In state court proceedings, the right to legal aid is acknowledged as a means to prevent a party’s lack of financial resources resulting in a loss of its rights. Legal aid generally comprises an exemption from the obligation to pay advances and provide security, an exemption from court costs, as well as the appointment – usually by the court – of a legal agent at the government’s expense, if this is perceived as necessary to protect the rights of the party concerned.
The right to legal aid however does not apply to arbitration proceedings in numerous jurisdictions (Berger/Kellerhals, loc. cit., N 572 and N 1043). The exclusion of legal aid for Swiss domestic arbitration – to which the Swiss Federal Tribunal referred in its decision – is frequently explained with the argument that arbitration lies outside of the scope of state court proceedings. According to this line of argument, it is not the state’s responsibility to make proceedings before tribunals more accessible if they are not part of the state judiciary (see DFT 99 Ia 325, consid. 3b). Furthermore, it is generally pointed out that the parties that submit to arbitral proceedings do so on a voluntary basis and thus renounce to the advantages of state court proceedings, which include the possibility of requesting legal aid (Dasser, loc. cit., Article 380 N 2, N 6 et seq.; Stacher in: Boog et al. (eds), Berner Kommentar zur Schweizerischen Zivilprozessordnung, Band III 2014, Article 380 N 2).
The question that remains for both domestic and international arbitration is how to deal with situations in which the parties to the dispute do not meet on equal terms for financial reasons. Legal scholars have particularly pointed this out in view of recent developments to include arbitration clauses in consumer contracts as well as employment contracts or contracts on medical care – a development that is currently particularly observed in the United States (see, e.g., Niedermaier, Arbitration Agreements between Parties of Unequal Bargaining Power, ZDAR 1/2014, pp. 12-13).
Sports arbitration has also been the subject of criticism in this regard, due to the fact that arbitration is generally mandatory for athletes. In response to this situation, legal aid as well as “pro bono counsels” have been made available for arbitration before the CAS, thereby proving the Swiss Federal Tribunal’s finding wrong according to which legal aid is not applicable to international arbitration. Pursuant to Article 5 of the Guidelines on Legal Aid that have entered into force as of 1 September 2013 (available at ), “legal aid is granted (…) to any natural person provided that his income and assets are not sufficient to allow him to cover the costs of proceedings, without drawing on that part of his assets necessary to support him and his family“. Legal aid is however refused “if it is obvious that the applicant’s claim or grounds of defence have no legal basis” as well as “if it is obvious that the claim or grounds of defence are frivolous or vexatious.” Applicants are requested to make their requests in writing by enclosing a completed and signed “Legal Aid Application Form” to the CAS Court Office. It is then the President of the International Council of Arbitration for Sport (“ICAS”) that decides on the requests for legal aid and gives reasons for his decision (for an overview see also Rigozzi/Hasler, Chapter 5, Part III: Commentary on the CAS Procedural Rules, Article R64, in: Arroyo (ed.), Arbitration in Switzerland, The Practitioner’s Guide 2013, pp. 1069-1071). Whether similar mechanisms are conceivable for other areas of arbitration, remains questionable at present.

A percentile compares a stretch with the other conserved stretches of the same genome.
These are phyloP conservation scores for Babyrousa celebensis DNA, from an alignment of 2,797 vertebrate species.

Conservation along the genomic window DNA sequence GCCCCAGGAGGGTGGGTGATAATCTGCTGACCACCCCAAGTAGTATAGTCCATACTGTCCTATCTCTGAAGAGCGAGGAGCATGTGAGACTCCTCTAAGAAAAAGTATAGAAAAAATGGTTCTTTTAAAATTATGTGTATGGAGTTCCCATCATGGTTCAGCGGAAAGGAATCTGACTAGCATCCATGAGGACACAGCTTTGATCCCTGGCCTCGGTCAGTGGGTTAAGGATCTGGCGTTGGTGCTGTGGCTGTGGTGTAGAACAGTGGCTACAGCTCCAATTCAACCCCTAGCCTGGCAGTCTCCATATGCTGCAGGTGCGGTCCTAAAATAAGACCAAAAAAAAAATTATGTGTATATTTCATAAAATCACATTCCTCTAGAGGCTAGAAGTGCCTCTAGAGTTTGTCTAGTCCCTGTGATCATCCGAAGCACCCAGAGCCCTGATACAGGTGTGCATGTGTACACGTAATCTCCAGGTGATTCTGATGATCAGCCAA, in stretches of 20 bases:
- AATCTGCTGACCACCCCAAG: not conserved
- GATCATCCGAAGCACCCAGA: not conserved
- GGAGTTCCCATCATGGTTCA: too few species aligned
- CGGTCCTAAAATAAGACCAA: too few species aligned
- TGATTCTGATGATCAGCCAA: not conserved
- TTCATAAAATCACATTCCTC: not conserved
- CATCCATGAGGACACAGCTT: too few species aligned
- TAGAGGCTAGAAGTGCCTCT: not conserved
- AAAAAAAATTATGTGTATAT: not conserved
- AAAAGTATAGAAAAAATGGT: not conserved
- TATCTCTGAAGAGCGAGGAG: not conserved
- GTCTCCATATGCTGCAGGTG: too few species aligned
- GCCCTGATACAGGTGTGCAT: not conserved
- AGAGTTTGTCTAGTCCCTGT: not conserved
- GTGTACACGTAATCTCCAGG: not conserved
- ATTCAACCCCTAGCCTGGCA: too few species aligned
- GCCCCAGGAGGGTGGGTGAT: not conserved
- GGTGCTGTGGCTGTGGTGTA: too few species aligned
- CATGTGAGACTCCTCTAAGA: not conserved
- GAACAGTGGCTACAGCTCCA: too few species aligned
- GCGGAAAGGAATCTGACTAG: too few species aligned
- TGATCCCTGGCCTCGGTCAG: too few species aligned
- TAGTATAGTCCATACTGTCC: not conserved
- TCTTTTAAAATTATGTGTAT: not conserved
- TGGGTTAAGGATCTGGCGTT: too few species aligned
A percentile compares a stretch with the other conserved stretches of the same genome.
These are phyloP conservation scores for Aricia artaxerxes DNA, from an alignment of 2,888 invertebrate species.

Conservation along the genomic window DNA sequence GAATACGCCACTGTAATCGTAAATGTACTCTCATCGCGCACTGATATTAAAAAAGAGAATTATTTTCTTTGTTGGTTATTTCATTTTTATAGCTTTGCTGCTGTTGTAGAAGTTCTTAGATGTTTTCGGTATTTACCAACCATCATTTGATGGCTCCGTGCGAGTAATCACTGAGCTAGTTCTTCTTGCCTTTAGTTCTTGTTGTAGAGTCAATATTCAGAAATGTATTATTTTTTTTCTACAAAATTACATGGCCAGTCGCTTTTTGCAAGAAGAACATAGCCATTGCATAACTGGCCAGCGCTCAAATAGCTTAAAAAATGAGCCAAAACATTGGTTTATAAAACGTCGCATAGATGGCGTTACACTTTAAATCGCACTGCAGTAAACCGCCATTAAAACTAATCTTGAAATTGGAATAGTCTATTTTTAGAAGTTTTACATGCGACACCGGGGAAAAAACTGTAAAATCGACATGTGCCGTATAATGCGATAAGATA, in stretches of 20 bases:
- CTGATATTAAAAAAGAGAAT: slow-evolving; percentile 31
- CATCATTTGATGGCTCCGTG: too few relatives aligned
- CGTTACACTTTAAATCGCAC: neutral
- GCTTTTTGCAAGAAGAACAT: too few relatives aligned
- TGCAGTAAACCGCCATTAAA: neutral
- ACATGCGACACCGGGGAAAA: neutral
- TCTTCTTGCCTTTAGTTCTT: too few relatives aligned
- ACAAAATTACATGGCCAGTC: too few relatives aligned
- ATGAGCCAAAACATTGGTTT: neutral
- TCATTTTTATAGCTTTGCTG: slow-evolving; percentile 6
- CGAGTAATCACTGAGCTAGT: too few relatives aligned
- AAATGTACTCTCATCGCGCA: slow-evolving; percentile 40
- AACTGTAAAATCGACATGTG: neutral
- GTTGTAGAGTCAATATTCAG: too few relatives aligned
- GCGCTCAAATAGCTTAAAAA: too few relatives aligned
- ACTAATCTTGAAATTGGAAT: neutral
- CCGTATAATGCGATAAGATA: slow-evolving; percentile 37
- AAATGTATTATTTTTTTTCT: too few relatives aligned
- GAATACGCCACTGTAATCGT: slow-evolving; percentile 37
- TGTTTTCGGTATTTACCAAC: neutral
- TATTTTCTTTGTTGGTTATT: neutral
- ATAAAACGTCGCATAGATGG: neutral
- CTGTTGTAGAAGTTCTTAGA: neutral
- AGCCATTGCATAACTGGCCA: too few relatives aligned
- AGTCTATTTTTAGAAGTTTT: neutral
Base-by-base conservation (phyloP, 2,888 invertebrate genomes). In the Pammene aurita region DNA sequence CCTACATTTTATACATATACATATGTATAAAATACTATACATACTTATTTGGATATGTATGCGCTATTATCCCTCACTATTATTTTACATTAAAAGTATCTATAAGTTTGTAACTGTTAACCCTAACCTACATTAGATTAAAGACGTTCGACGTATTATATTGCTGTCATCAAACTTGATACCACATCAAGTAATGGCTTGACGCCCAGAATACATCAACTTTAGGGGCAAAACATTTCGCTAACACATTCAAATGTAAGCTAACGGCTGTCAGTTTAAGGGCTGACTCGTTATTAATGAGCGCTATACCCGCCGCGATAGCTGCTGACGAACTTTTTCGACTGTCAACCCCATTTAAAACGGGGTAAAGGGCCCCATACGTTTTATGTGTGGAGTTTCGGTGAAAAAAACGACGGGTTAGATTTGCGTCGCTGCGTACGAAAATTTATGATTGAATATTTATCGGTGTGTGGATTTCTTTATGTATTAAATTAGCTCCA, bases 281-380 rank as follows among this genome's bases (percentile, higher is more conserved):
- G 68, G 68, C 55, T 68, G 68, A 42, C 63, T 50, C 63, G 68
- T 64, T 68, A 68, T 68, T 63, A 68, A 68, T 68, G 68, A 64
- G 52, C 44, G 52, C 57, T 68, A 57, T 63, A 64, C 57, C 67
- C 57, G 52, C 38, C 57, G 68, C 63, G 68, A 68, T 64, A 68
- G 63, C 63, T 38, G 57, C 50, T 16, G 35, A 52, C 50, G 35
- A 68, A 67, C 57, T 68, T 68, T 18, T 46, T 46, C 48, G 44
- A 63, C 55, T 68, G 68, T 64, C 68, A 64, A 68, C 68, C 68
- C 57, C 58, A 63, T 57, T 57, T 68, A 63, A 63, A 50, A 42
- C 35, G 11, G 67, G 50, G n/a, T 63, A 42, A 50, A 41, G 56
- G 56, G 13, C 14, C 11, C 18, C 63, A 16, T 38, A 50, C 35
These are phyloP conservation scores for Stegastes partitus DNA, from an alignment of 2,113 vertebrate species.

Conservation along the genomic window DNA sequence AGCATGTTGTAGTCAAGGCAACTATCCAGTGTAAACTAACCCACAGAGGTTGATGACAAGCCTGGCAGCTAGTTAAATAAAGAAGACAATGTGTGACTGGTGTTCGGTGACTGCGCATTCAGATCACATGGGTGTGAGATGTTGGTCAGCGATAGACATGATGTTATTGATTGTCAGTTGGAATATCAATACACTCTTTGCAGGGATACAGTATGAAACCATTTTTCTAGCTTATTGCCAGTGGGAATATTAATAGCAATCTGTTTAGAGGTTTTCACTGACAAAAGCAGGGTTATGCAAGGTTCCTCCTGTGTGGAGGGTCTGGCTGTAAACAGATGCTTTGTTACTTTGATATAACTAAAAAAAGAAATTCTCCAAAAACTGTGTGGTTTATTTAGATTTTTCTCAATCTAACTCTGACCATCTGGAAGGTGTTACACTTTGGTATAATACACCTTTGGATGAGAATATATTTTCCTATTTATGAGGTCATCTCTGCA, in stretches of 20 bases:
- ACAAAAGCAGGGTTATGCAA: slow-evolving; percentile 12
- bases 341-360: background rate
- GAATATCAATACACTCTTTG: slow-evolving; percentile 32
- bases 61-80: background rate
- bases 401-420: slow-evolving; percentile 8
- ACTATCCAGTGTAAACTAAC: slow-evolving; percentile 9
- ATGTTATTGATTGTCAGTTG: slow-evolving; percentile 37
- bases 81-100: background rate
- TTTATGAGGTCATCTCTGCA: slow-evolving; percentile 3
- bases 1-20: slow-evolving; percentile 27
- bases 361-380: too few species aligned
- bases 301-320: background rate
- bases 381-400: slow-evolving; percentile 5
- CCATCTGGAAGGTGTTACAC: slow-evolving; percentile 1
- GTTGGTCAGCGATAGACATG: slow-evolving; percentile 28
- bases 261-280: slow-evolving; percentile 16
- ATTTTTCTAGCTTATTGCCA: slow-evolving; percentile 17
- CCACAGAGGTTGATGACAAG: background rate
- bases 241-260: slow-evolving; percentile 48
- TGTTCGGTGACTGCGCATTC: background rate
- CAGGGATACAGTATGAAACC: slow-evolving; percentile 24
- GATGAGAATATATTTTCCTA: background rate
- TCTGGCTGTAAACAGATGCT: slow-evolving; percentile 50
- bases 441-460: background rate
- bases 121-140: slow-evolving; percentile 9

This is not least due to the fact that one of the first issues that comes up when discussing legal aid in arbitration is where the required funding can be made available from. An approach that has been suggested for institutional arbitration involves the creation of respective funds by arbitration centers that are fed by surpluses of fees levied in other arbitration cases, as most if not all institutions do not have any other resources. In practice, however, such a mechanism of legal aid has not been established and it appears to be questionable, whether such a form of “public service” should at all be made available for arbitration (see, e.g., Kudrna, Arbitration and Right of Access to Justice: Tips for a Successful Marriage, in: New York University Journal of International Law and Politics Online Forum, February 2013, p. 8 with further references [available at ]; Cremades, La falta de recursos economicos para participar al arbitraje pactado, in: Fernàndez-Ballesteros/Arias (eds), 2010 Spain Arbitration Review, Issue 8, pp. 162-163). It will be particularly interesting in this context to follow the legislative process in Switzerland regarding the Swiss Federal Financial Services Act, as the current draft seeks to facilitate the adjudication of private clients’ claims vis-à-vis financial service providers. For this purpose, the draft Act suggests a cost-effective or cost-free arbitration solution or as an alternative a “procedural costs fund” as a new form of financing – the latter, however, limited to state court proceedings. The parliamentary discussion of the draft has yet to follow.